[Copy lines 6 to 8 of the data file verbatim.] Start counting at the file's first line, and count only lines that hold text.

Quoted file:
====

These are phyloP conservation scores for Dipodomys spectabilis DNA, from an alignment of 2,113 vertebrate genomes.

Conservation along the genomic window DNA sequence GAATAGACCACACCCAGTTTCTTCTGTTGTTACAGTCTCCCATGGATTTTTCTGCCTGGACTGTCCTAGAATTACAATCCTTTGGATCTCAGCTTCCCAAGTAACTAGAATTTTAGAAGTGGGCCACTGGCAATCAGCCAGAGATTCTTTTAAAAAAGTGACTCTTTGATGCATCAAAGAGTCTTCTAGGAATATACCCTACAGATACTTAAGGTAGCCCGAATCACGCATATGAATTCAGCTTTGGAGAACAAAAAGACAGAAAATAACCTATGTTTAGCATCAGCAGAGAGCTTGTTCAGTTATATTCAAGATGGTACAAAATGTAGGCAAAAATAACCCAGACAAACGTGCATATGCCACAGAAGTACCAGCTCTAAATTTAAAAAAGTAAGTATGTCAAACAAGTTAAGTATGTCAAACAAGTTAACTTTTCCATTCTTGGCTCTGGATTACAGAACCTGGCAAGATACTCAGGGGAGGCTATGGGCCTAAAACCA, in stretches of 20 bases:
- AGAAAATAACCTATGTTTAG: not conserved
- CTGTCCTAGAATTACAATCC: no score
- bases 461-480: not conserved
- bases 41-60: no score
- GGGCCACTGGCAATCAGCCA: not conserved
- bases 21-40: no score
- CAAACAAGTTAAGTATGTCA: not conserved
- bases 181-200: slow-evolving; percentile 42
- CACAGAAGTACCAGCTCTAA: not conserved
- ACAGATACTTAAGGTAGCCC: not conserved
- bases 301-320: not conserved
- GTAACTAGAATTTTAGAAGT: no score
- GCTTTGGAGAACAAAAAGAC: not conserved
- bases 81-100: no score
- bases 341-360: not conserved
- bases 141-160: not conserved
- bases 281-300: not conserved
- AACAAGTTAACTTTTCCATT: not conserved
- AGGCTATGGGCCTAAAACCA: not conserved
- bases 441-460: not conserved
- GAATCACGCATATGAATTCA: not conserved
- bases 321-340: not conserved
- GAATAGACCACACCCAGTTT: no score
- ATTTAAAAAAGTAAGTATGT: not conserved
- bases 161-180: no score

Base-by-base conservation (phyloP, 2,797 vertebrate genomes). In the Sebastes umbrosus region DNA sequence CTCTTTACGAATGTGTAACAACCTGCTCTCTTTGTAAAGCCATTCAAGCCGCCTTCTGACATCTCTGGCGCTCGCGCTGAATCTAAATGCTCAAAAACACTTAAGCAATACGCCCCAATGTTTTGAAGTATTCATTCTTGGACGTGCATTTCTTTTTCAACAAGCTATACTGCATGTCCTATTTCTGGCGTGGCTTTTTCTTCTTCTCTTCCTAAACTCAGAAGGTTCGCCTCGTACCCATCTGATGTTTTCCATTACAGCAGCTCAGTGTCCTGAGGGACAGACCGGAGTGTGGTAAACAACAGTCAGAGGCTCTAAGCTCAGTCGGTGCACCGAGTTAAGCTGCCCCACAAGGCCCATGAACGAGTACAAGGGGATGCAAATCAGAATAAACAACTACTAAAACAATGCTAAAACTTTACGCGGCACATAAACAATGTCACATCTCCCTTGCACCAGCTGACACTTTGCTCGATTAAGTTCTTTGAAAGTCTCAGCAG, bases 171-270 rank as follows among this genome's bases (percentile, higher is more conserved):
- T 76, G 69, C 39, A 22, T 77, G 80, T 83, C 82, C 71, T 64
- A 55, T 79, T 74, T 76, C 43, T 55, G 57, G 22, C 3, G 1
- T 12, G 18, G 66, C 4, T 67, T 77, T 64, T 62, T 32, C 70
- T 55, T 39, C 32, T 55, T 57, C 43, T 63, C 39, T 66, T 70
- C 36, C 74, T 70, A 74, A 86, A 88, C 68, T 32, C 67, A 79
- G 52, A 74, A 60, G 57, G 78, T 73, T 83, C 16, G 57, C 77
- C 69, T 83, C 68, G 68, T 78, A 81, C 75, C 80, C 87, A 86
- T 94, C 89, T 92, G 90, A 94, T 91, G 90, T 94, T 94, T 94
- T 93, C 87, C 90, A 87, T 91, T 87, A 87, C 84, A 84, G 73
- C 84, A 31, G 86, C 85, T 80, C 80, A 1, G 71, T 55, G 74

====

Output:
- bases 41-60: no score
- GGGCCACTGGCAATCAGCCA: not conserved
- bases 21-40: no score